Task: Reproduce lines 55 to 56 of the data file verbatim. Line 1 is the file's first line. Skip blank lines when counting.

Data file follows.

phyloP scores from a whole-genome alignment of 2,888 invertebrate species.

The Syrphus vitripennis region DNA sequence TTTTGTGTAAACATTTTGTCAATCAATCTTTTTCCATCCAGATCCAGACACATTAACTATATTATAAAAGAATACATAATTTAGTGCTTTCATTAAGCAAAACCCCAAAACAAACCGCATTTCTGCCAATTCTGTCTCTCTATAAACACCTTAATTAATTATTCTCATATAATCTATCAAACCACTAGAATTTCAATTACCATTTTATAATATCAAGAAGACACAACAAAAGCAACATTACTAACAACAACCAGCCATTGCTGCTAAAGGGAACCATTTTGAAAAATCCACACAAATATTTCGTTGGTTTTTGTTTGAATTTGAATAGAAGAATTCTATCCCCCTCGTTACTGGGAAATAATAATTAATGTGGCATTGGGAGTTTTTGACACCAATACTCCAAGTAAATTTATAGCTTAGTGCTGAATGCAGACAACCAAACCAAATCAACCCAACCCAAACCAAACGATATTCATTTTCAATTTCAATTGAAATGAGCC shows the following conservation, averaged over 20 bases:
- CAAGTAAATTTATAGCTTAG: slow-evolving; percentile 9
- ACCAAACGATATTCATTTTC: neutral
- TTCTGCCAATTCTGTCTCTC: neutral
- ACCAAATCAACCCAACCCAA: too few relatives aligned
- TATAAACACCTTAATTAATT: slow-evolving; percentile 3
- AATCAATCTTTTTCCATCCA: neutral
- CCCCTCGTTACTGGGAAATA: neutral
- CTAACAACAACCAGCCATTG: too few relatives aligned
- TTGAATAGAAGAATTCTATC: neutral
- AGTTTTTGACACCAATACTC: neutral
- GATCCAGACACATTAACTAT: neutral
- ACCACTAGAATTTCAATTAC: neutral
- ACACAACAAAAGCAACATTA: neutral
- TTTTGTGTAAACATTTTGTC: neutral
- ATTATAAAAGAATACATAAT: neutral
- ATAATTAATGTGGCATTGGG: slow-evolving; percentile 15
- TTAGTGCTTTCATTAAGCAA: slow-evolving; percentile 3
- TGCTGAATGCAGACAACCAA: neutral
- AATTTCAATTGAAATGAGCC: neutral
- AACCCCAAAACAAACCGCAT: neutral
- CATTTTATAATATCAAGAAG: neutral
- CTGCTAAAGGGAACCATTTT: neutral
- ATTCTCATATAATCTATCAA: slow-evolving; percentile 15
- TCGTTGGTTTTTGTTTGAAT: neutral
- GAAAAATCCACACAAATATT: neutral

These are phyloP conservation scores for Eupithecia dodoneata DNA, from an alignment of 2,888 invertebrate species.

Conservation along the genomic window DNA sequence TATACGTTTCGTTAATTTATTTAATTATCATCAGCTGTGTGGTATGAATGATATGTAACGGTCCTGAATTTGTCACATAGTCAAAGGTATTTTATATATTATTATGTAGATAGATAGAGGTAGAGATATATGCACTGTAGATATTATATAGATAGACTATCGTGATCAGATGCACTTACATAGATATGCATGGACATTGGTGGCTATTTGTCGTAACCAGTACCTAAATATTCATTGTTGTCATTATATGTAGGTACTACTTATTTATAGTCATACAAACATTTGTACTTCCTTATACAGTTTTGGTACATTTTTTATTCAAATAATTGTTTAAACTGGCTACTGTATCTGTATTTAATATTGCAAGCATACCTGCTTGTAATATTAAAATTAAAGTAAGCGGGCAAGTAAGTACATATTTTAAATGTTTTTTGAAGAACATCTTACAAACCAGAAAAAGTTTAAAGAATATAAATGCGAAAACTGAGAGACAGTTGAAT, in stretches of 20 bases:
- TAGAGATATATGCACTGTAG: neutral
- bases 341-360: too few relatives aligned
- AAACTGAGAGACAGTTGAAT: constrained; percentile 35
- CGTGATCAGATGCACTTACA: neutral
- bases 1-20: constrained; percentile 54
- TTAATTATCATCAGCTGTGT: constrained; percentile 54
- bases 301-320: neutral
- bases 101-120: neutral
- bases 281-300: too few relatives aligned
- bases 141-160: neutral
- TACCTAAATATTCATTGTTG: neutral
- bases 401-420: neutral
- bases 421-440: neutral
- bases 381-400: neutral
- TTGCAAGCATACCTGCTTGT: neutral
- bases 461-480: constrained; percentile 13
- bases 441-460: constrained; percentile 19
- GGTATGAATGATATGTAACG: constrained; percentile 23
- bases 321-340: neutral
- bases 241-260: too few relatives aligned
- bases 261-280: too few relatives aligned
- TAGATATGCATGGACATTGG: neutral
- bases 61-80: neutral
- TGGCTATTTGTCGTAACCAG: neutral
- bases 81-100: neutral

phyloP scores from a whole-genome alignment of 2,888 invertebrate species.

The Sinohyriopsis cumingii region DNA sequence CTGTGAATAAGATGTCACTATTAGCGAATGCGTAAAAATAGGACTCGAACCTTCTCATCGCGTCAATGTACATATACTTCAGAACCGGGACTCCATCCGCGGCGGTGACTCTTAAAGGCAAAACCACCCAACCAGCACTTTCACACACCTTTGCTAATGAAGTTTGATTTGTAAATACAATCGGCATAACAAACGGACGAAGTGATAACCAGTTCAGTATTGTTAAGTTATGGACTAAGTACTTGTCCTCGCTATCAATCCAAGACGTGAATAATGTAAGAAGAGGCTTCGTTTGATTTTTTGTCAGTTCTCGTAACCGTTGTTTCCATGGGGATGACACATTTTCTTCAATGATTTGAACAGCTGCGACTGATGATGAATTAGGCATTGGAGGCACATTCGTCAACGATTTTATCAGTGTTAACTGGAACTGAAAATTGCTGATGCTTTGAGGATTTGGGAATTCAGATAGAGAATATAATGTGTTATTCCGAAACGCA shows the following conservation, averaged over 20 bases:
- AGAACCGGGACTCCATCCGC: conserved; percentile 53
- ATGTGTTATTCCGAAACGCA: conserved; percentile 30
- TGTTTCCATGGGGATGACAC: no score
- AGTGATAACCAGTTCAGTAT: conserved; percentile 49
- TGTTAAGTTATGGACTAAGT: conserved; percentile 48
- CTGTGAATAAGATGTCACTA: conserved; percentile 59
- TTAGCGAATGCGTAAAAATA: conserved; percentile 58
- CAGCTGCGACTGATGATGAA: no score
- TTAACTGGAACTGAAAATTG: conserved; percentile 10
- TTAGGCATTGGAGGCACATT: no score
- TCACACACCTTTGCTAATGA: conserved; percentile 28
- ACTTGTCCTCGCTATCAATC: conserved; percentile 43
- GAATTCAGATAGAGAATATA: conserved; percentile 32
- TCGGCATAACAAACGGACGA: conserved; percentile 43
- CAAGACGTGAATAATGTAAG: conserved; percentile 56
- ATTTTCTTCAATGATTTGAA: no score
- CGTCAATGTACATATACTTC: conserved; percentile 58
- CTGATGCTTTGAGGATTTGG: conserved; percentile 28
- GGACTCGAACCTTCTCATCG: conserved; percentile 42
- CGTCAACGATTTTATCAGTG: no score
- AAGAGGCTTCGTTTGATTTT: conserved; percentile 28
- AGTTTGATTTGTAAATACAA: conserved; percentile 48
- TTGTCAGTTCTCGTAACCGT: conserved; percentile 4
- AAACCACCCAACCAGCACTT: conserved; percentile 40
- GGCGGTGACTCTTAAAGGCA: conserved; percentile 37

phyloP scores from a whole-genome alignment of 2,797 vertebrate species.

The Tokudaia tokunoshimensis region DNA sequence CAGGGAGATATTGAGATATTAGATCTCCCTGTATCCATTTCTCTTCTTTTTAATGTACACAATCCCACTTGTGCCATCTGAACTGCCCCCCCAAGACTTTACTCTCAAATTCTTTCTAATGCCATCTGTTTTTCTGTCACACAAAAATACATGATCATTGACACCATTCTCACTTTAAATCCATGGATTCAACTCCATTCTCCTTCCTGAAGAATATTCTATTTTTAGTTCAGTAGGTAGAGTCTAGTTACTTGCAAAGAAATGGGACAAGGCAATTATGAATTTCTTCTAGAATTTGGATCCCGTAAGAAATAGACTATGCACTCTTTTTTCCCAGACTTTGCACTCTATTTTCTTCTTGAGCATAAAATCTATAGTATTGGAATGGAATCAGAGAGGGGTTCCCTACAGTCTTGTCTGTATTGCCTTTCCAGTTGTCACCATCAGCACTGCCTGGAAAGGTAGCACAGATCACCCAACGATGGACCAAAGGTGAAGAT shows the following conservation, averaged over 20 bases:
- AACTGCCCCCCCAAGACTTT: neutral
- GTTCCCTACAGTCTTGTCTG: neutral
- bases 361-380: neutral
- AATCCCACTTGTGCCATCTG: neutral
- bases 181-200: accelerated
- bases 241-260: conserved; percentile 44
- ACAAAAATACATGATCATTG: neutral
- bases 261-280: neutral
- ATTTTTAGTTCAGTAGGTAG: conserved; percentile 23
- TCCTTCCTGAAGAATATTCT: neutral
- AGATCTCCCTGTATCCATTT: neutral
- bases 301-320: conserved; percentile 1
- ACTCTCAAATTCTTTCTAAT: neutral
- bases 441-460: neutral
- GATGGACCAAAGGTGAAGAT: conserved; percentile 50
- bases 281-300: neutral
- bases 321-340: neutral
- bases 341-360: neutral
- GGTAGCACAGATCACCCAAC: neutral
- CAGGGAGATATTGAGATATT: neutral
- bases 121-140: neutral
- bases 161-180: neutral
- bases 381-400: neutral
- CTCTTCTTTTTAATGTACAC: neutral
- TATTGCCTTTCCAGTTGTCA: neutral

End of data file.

phyloP scores from a whole-genome alignment of 2,888 invertebrate species.

The Sinohyriopsis cumingii region DNA sequence CTGTGAATAAGATGTCACTATTAGCGAATGCGTAAAAATAGGACTCGAACCTTCTCATCGCGTCAATGTACATATACTTCAGAACCGGGACTCCATCCGCGGCGGTGACTCTTAAAGGCAAAACCACCCAACCAGCACTTTCACACACCTTTGCTAATGAAGTTTGATTTGTAAATACAATCGGCATAACAAACGGACGAAGTGATAACCAGTTCAGTATTGTTAAGTTATGGACTAAGTACTTGTCCTCGCTATCAATCCAAGACGTGAATAATGTAAGAAGAGGCTTCGTTTGATTTTTTGTCAGTTCTCGTAACCGTTGTTTCCATGGGGATGACACATTTTCTTCAATGATTTGAACAGCTGCGACTGATGATGAATTAGGCATTGGAGGCACATTCGTCAACGATTTTATCAGTGTTAACTGGAACTGAAAATTGCTGATGCTTTGAGGATTTGGGAATTCAGATAGAGAATATAATGTGTTATTCCGAAACGCA shows the following conservation, averaged over 20 bases: